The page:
Film bits and bobs
First published by EyeforFilm
“If you are great, El Topo is a great picture. If you are limited, El Topo is limited.”
So says Alejandro Jodorowsky, writer, director and star of the 1970 cult hit – but before getting to the film’s greatness, and its limitations, it is worth looking at the man behind the film. Born in Chile to émigré parents, Jodorowsky had a thirst for knowledge which led him to Paris, then to Mexico City (where most of his films were made), and finally back to Paris. He has been a circus clown, a puppeteer, a cartoonist, a mime artist (who designed several of Marcel Marceau’s most famous routines, when he was not bedding the French artist’s wife), a revolutionary Sixties theatre artist, a surrealist, a tarot reader, an intellectual, a spiritualist and an all-round prankster-provocateur. Most recently, he made the news in 2005 when he was invited to officiate at the wedding of Marilyn Manson and Dita Von Teese. But he will always be best known as one of the world’s most eclectic and visionary avant-garde filmmakers.
His first feature, the apocalyptic love story Fando y Lis (1968), caused riots when it premiered at the Acapulco Film Festival, and was banned shortly afterwards by the Mexican government, who came very close to deporting Jodorowsky as well. Unperturbed, the director turned his mind to El Topo, a ‘spaghetti eastern’ whose generic frame as an oater can barely contain its outlaw ideas. Sure its protagonist El Topo is a horse-riding, pistol-toting, sombrero’d man-in-black who has gunfights with all comers, but this film relates to the conventional cowboy flick much as Jodorowsky’s later Santa Sangre (1989) relates to the conventional slasher. Nope, this is a mystic trip through political, religious and philosophical terrains, gunning down all normative notions of what the western – or indeed Western civilisation – is supposed to be.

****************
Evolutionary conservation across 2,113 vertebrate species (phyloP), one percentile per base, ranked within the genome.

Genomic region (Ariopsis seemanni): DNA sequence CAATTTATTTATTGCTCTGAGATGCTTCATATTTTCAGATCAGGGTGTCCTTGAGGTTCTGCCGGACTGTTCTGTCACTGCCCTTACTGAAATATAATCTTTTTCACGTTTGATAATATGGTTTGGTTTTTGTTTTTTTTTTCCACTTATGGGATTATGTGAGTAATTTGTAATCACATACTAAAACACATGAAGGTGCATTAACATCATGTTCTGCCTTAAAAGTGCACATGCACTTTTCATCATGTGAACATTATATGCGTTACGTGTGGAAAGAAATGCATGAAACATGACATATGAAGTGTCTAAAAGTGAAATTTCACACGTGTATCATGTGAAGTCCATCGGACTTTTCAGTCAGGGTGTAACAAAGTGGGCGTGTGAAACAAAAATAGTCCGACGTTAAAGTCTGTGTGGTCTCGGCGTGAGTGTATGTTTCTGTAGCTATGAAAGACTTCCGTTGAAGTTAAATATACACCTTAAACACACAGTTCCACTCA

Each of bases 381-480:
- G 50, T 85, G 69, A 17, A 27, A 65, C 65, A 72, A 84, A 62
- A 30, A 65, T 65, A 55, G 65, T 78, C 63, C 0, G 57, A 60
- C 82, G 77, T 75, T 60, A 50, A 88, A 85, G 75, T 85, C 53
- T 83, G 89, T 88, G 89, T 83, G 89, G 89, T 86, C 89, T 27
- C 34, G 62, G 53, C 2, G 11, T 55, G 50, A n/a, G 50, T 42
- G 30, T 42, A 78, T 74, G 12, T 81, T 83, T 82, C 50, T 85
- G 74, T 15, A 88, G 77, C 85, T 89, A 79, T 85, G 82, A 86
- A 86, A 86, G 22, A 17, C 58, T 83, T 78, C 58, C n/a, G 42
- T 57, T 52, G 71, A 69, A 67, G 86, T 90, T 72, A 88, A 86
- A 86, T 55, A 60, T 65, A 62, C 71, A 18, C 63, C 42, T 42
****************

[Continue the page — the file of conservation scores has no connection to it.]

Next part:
The documentary footage of moles that opens El Topo (or ‘The Mole’) serves a double purpose: it allies the film to Luis Buñuel and Salvador Dali’s surrealist classic L’Âge d’Or (1930), which similarly began with a documentary on scorpions; and it establishes from the outset the film’s ‘underground’ status, by associating it with a creature whose natural habitat is below the earth’s surface and out of the light.
El Topo (played by Jodorowsky himself) is journeying on horseback with his young son (played by Jodorowsky’s real-life son Brontis), when they chance upon a village where a bloody massacre has taken place. The gunslinger tracks down the man responsible, a tyrannical colonel (David Silva), whom he defeats and emasculates in a duel, catching the attention of the colonel’s woman, Marah (Mara Lorenzio). She persuades El Topo to abandon his son to some monks and to take on the four Masters of the Gun (Héctor Martínez, Juan José Gurrola, Victor Fosado, Augustín Isunza) in the desert as a test of his prowess. In a sequence of stylised gunfights, El Topo bests the Masters one by one using a combination of ruthlessness, trickery, and chance too great to be blind – only to be shot by the treacherous Marah and their travelling companion the ‘woman in black’ (Paula Romo).